If we have good health, and are in easy circumstances, let us beware of high-mindedness, self-sufficiency, self-conceit, arrogance; of delicacy of living, indulgences, luxuries, comforts. Nothing is so likely to corrupt our heart, and to seduce us from God, as to surround ourselves with comforts,—to have things our own way,—to be the centre of a sort of world, whether of things animate or inanimate, which minister to us. For then, in turn, we shall depend on them; they will become necessary to us; their very service and adulation will lead us to trust ourselves to them, and to idolize them. What examples are there in Scripture of soft luxurious men! Was it Abraham before the Law, who wandered through his days, without a home? or Moses, who gave the Law, and died in the wilderness? or David under the Law, who "had no proud looks," and was "as a weaned child?" or the Prophets, in the latter days of the Law, who wandered in sheepskins and goatskins? or the Baptist, when the Gospel was superseding it, who was clad in raiment of camel's hair, and ate the food of the wilderness? or the Apostles, who were "the offscouring of all things"? or our blessed Saviour, who "had not a place to lay His head"? Who are the soft luxurious men in Scripture? There was the rich man, who "fared sumptuously every day," and then "lifted up his eyes in hell, being in torments." There was that other, whose "ground brought forth plentifully," and  who said, "Soul, thou hast much goods laid up for many years;" and his soul was required of him that night. There was Demas, who forsook St. Paul, "having loved this present world." And, alas! there was that highly-favoured, that divinely-inspired king, rich and wise Solomon, whom it availed nothing to have measured the earth, and numbered its inhabitants, when in his old age he "loved many strange women," and worshipped their gods.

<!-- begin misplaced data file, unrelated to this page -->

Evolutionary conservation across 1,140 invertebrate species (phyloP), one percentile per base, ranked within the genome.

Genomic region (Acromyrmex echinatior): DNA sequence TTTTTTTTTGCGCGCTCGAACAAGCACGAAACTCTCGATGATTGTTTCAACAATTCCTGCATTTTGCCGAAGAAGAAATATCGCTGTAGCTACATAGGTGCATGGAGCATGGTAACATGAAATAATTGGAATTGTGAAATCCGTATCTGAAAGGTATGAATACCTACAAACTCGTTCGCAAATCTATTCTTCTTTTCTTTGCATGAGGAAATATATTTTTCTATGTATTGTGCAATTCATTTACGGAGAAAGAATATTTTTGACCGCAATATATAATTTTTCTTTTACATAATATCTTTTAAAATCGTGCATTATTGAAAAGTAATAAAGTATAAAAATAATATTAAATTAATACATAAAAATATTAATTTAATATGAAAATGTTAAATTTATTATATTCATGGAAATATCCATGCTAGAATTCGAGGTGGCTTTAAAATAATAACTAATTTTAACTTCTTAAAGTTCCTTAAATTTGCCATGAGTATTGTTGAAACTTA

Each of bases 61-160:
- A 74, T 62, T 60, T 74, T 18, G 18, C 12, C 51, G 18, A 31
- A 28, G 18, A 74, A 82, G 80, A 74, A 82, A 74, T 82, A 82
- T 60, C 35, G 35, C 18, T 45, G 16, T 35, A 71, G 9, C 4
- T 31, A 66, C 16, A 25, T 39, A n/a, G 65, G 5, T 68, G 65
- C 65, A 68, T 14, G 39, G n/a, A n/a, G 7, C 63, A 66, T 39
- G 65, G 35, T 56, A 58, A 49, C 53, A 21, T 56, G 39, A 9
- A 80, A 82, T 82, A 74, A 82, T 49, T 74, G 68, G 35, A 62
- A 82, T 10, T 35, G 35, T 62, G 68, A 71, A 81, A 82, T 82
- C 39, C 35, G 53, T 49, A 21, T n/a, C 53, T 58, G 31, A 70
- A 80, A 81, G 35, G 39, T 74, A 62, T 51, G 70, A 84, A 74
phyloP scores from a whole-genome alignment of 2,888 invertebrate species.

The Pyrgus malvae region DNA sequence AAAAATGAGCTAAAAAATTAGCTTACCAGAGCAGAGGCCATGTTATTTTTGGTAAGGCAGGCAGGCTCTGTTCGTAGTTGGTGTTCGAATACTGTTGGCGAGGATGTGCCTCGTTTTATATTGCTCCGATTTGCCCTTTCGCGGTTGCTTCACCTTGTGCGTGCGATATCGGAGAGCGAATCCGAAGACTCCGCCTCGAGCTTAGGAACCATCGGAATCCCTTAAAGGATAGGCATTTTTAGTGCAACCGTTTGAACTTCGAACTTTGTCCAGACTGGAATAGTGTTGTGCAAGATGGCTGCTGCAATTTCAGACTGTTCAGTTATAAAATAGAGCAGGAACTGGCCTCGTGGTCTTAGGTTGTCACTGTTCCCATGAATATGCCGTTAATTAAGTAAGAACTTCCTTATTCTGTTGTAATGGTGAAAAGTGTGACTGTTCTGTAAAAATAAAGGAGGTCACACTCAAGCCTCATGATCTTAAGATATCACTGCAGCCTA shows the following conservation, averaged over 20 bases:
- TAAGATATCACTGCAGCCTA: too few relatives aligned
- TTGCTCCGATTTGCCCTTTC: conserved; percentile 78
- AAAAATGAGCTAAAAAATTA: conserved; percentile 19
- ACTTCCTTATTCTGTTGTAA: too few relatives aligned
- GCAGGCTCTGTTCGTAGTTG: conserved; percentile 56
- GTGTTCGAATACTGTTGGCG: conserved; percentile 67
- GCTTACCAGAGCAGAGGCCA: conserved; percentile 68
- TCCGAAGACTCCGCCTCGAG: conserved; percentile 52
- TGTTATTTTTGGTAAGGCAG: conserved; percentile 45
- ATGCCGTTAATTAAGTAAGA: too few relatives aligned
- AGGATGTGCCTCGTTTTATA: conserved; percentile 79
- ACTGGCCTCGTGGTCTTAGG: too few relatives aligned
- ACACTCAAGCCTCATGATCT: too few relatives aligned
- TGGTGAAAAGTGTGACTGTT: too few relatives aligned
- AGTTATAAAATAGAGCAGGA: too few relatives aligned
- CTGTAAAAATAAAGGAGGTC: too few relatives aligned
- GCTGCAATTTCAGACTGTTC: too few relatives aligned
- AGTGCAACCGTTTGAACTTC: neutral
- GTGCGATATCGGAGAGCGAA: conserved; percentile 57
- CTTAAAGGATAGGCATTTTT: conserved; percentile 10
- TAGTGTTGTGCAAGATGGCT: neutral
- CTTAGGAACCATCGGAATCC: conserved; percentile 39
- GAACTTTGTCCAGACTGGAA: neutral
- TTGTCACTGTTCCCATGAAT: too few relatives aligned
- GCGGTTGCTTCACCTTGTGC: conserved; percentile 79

Far be it from us, soldiers of Christ, thus to perplex ourselves with this world, who are making our way towards the world to come. "No man that warreth, entangleth himself with the affairs of this life, that he may please Him who hath chosen him to be a soldier. If a man also strive for masteries, yet is he not crowned, except he strive lawfully." 

SSP 7/7

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